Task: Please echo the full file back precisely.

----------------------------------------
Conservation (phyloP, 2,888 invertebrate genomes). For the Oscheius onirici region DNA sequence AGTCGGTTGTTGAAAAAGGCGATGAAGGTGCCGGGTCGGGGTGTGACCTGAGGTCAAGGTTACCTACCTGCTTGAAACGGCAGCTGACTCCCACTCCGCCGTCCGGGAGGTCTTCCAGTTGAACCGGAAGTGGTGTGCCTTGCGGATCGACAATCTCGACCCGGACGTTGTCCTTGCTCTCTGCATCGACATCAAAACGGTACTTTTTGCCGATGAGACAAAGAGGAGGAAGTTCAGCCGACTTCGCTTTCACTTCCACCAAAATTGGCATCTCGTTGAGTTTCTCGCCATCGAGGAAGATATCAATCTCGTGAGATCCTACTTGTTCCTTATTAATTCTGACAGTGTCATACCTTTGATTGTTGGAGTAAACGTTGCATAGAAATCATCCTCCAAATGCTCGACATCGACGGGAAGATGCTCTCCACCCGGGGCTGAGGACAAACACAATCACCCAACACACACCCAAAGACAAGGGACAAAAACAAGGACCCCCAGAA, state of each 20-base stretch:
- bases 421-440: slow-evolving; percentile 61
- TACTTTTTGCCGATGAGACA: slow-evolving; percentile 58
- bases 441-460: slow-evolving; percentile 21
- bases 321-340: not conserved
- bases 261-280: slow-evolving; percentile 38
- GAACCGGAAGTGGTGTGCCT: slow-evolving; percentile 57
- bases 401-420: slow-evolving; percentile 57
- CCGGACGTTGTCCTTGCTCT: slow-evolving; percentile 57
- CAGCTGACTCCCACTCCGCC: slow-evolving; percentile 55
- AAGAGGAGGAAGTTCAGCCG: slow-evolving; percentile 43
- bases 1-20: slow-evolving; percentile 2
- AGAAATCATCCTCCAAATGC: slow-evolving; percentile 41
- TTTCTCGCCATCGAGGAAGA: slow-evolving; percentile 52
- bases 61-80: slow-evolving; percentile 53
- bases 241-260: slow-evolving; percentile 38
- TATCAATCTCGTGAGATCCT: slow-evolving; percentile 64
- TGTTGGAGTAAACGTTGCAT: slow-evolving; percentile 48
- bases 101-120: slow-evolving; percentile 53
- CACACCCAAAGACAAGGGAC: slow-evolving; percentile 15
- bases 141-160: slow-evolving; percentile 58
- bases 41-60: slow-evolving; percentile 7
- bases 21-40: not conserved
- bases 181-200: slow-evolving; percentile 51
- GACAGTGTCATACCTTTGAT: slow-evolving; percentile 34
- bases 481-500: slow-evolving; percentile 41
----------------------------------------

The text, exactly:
Conservation (phyloP, 2,888 invertebrate genomes). For the Oscheius onirici region DNA sequence AGTCGGTTGTTGAAAAAGGCGATGAAGGTGCCGGGTCGGGGTGTGACCTGAGGTCAAGGTTACCTACCTGCTTGAAACGGCAGCTGACTCCCACTCCGCCGTCCGGGAGGTCTTCCAGTTGAACCGGAAGTGGTGTGCCTTGCGGATCGACAATCTCGACCCGGACGTTGTCCTTGCTCTCTGCATCGACATCAAAACGGTACTTTTTGCCGATGAGACAAAGAGGAGGAAGTTCAGCCGACTTCGCTTTCACTTCCACCAAAATTGGCATCTCGTTGAGTTTCTCGCCATCGAGGAAGATATCAATCTCGTGAGATCCTACTTGTTCCTTATTAATTCTGACAGTGTCATACCTTTGATTGTTGGAGTAAACGTTGCATAGAAATCATCCTCCAAATGCTCGACATCGACGGGAAGATGCTCTCCACCCGGGGCTGAGGACAAACACAATCACCCAACACACACCCAAAGACAAGGGACAAAAACAAGGACCCCCAGAA, state of each 20-base stretch:
- bases 421-440: slow-evolving; percentile 61
- TACTTTTTGCCGATGAGACA: slow-evolving; percentile 58
- bases 441-460: slow-evolving; percentile 21
- bases 321-340: not conserved
- bases 261-280: slow-evolving; percentile 38
- GAACCGGAAGTGGTGTGCCT: slow-evolving; percentile 57
- bases 401-420: slow-evolving; percentile 57
- CCGGACGTTGTCCTTGCTCT: slow-evolving; percentile 57
- CAGCTGACTCCCACTCCGCC: slow-evolving; percentile 55
- AAGAGGAGGAAGTTCAGCCG: slow-evolving; percentile 43
- bases 1-20: slow-evolving; percentile 2
- AGAAATCATCCTCCAAATGC: slow-evolving; percentile 41
- TTTCTCGCCATCGAGGAAGA: slow-evolving; percentile 52
- bases 61-80: slow-evolving; percentile 53
- bases 241-260: slow-evolving; percentile 38
- TATCAATCTCGTGAGATCCT: slow-evolving; percentile 64
- TGTTGGAGTAAACGTTGCAT: slow-evolving; percentile 48
- bases 101-120: slow-evolving; percentile 53
- CACACCCAAAGACAAGGGAC: slow-evolving; percentile 15
- bases 141-160: slow-evolving; percentile 58
- bases 41-60: slow-evolving; percentile 7
- bases 21-40: not conserved
- bases 181-200: slow-evolving; percentile 51
- GACAGTGTCATACCTTTGAT: slow-evolving; percentile 34
- bases 481-500: slow-evolving; percentile 41